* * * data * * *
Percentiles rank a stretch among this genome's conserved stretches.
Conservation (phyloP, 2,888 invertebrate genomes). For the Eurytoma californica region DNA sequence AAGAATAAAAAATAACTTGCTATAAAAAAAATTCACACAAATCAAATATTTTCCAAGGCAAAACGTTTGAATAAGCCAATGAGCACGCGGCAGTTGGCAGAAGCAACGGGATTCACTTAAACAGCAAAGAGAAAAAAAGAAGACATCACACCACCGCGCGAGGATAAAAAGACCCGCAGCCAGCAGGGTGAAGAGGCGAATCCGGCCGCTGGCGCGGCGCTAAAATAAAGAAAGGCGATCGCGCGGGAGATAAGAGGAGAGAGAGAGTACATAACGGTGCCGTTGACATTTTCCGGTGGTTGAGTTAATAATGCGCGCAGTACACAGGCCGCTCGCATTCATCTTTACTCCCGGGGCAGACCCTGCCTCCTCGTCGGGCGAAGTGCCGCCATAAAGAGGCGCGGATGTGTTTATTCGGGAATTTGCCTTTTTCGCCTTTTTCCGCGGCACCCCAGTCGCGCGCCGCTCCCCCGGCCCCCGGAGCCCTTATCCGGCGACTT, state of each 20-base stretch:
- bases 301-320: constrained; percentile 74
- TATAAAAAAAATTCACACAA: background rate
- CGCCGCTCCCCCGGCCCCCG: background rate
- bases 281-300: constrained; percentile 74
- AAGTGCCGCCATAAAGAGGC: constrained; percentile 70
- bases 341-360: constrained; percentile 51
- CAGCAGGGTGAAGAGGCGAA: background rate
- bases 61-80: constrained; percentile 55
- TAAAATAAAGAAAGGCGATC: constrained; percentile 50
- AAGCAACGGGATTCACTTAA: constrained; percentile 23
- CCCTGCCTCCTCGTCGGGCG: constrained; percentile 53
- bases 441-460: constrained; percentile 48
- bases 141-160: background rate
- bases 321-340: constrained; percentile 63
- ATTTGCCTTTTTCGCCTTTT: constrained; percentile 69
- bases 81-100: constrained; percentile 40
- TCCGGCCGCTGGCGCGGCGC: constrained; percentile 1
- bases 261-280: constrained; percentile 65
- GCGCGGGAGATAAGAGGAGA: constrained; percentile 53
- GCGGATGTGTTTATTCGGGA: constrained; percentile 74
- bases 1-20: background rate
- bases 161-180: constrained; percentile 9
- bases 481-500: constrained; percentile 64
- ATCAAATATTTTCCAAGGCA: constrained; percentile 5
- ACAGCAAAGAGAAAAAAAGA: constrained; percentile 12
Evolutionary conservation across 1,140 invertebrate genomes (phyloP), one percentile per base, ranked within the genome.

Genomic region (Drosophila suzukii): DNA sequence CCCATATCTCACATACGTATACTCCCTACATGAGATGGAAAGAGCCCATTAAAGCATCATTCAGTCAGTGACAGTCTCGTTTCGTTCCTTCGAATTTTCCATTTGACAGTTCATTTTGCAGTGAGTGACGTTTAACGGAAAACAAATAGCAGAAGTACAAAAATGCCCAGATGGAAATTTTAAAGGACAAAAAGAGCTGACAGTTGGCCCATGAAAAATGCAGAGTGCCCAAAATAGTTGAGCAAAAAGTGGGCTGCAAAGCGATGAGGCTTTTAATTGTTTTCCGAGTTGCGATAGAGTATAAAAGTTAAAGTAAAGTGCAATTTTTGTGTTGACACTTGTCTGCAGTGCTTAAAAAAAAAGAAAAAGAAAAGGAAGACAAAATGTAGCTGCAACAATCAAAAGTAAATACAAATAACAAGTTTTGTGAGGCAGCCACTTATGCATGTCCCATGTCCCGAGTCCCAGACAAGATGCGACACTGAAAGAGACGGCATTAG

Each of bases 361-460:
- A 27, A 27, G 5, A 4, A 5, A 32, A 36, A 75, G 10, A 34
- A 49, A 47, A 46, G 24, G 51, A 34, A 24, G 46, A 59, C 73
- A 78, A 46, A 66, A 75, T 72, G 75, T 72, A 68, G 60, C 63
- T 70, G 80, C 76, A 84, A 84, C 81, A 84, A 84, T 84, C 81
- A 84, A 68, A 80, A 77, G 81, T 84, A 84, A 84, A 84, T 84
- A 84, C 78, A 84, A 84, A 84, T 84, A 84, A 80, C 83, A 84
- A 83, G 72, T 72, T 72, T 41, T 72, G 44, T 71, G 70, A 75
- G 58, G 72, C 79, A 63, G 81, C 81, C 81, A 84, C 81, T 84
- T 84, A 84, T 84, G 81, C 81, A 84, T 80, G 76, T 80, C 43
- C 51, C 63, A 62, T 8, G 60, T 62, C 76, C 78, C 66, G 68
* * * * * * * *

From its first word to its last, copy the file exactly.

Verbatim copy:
Percentiles rank a stretch among this genome's conserved stretches.
Conservation (phyloP, 2,888 invertebrate genomes). For the Eurytoma californica region DNA sequence AAGAATAAAAAATAACTTGCTATAAAAAAAATTCACACAAATCAAATATTTTCCAAGGCAAAACGTTTGAATAAGCCAATGAGCACGCGGCAGTTGGCAGAAGCAACGGGATTCACTTAAACAGCAAAGAGAAAAAAAGAAGACATCACACCACCGCGCGAGGATAAAAAGACCCGCAGCCAGCAGGGTGAAGAGGCGAATCCGGCCGCTGGCGCGGCGCTAAAATAAAGAAAGGCGATCGCGCGGGAGATAAGAGGAGAGAGAGAGTACATAACGGTGCCGTTGACATTTTCCGGTGGTTGAGTTAATAATGCGCGCAGTACACAGGCCGCTCGCATTCATCTTTACTCCCGGGGCAGACCCTGCCTCCTCGTCGGGCGAAGTGCCGCCATAAAGAGGCGCGGATGTGTTTATTCGGGAATTTGCCTTTTTCGCCTTTTTCCGCGGCACCCCAGTCGCGCGCCGCTCCCCCGGCCCCCGGAGCCCTTATCCGGCGACTT, state of each 20-base stretch:
- bases 301-320: constrained; percentile 74
- TATAAAAAAAATTCACACAA: background rate
- CGCCGCTCCCCCGGCCCCCG: background rate
- bases 281-300: constrained; percentile 74
- AAGTGCCGCCATAAAGAGGC: constrained; percentile 70
- bases 341-360: constrained; percentile 51
- CAGCAGGGTGAAGAGGCGAA: background rate
- bases 61-80: constrained; percentile 55
- TAAAATAAAGAAAGGCGATC: constrained; percentile 50
- AAGCAACGGGATTCACTTAA: constrained; percentile 23
- CCCTGCCTCCTCGTCGGGCG: constrained; percentile 53
- bases 441-460: constrained; percentile 48
- bases 141-160: background rate
- bases 321-340: constrained; percentile 63
- ATTTGCCTTTTTCGCCTTTT: constrained; percentile 69
- bases 81-100: constrained; percentile 40
- TCCGGCCGCTGGCGCGGCGC: constrained; percentile 1
- bases 261-280: constrained; percentile 65
- GCGCGGGAGATAAGAGGAGA: constrained; percentile 53
- GCGGATGTGTTTATTCGGGA: constrained; percentile 74
- bases 1-20: background rate
- bases 161-180: constrained; percentile 9
- bases 481-500: constrained; percentile 64
- ATCAAATATTTTCCAAGGCA: constrained; percentile 5
- ACAGCAAAGAGAAAAAAAGA: constrained; percentile 12
Evolutionary conservation across 1,140 invertebrate genomes (phyloP), one percentile per base, ranked within the genome.

Genomic region (Drosophila suzukii): DNA sequence CCCATATCTCACATACGTATACTCCCTACATGAGATGGAAAGAGCCCATTAAAGCATCATTCAGTCAGTGACAGTCTCGTTTCGTTCCTTCGAATTTTCCATTTGACAGTTCATTTTGCAGTGAGTGACGTTTAACGGAAAACAAATAGCAGAAGTACAAAAATGCCCAGATGGAAATTTTAAAGGACAAAAAGAGCTGACAGTTGGCCCATGAAAAATGCAGAGTGCCCAAAATAGTTGAGCAAAAAGTGGGCTGCAAAGCGATGAGGCTTTTAATTGTTTTCCGAGTTGCGATAGAGTATAAAAGTTAAAGTAAAGTGCAATTTTTGTGTTGACACTTGTCTGCAGTGCTTAAAAAAAAAGAAAAAGAAAAGGAAGACAAAATGTAGCTGCAACAATCAAAAGTAAATACAAATAACAAGTTTTGTGAGGCAGCCACTTATGCATGTCCCATGTCCCGAGTCCCAGACAAGATGCGACACTGAAAGAGACGGCATTAG

Each of bases 361-460:
- A 27, A 27, G 5, A 4, A 5, A 32, A 36, A 75, G 10, A 34
- A 49, A 47, A 46, G 24, G 51, A 34, A 24, G 46, A 59, C 73
- A 78, A 46, A 66, A 75, T 72, G 75, T 72, A 68, G 60, C 63
- T 70, G 80, C 76, A 84, A 84, C 81, A 84, A 84, T 84, C 81
- A 84, A 68, A 80, A 77, G 81, T 84, A 84, A 84, A 84, T 84
- A 84, C 78, A 84, A 84, A 84, T 84, A 84, A 80, C 83, A 84
- A 83, G 72, T 72, T 72, T 41, T 72, G 44, T 71, G 70, A 75
- G 58, G 72, C 79, A 63, G 81, C 81, C 81, A 84, C 81, T 84
- T 84, A 84, T 84, G 81, C 81, A 84, T 80, G 76, T 80, C 43
- C 51, C 63, A 62, T 8, G 60, T 62, C 76, C 78, C 66, G 68